Keep fighting against liquor

Once again, I am saddened as I see what is good for Caymanian be cast aside and disrespected.

For years I have admired and respected how the Savannah area has been able to keep alcohol out of its district.

I have always respected how Heather Bodden, Miss Audry Ebanks, Dale Forbes, John Douglas and others have fought to keep Savannah a peaceful and clean community free of alcohol. It was the only place on the Island that we could drive around and not see residents loitering at a bar or drug store.

I am shocked, angry, saddened, disappointed and disgusted that the businessman who sees developing profits and not people has won the battle again.

That is sending a very dangerous message to the young people of our country. Aren’t they learning that money runs things?

Are they learning that they should make money even if it has been proven to damage and destroy the social and family fabric of their community?

Shame on the chairman and any member of the Liquor Licensing Board that was instrumental in seeing this approval granted.

I say shame on the owner/proprietor of the plaza.

Can’t they see the social havoc it has caused to so many of our West Bay families?

I ask again, why are not these companies and people made to pay a social impact fee?

The average 12-year-old can tell you the dangers and effects of alcohol on his community.

Look at the NDC, CASA, Northward Prison, Eagle House, Cayman Counselling Centre, Canaan Land, the courts, Social Services, which are agencies affected and trying to fund programmes caused by drugs and alcohol.

Shouldn’t these companies and people who greatly benefit from the sale and housing of alcohol be made to directly fund so many of these programmes caused by alcoholism?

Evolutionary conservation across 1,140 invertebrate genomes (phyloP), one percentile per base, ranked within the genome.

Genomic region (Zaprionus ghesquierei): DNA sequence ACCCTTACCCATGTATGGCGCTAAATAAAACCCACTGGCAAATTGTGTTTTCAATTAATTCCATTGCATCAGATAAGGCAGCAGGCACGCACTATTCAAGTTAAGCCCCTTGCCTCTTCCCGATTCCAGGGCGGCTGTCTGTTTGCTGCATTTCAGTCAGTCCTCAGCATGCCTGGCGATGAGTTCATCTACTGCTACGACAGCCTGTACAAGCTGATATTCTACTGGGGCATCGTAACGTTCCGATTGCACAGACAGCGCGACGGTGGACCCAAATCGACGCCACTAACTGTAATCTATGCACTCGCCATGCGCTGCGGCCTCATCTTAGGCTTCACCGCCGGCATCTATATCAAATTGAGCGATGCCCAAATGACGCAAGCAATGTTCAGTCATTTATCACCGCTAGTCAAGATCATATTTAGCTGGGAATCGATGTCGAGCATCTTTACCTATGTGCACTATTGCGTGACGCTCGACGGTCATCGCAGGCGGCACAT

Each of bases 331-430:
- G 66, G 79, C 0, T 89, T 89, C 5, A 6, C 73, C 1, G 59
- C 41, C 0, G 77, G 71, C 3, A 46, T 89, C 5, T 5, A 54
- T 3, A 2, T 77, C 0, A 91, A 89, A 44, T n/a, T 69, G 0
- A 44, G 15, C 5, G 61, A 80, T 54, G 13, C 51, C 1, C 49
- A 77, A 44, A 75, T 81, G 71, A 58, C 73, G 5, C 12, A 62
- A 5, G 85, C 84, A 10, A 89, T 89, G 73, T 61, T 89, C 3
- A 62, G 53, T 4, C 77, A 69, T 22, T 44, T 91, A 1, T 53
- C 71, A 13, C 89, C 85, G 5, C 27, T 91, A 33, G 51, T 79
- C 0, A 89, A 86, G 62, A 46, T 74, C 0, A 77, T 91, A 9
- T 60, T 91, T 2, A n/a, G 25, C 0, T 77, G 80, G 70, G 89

Why should my tax dollars be made to pay for social problems that some businessman has profited from?

The average school age child can tell us the deaths caused by of alcohol in our Island. It doesn’t take a person with a lot of intelligence to see that.

I am tired of the exploitation of our teens and children. What would make them not think it is cool to drink when in every district, on every corner there is an alcohol establishment?

I would encourage and implore the Savannah people to challenge / appeal this decision of the chairman and Liquor Licensing Board as they have a right to a quiet and alcohol free community. If they don’t then a precedent has been set and more alcohol establishments will follow. If it is not challenged you will see in Savannah the social menace you see in so many districts and that is to have so many of our young men and women loitering and walking the streets drunk while the liquor store owners make a big, fat profit at the end of the week!

No one can point to any good and positive that alcohol has done for their district.

Don’t give up, the good people of Savannah; continue to fight back for the good community you have created over the years!

Jacqueline ‘Jackie’ Ebanks

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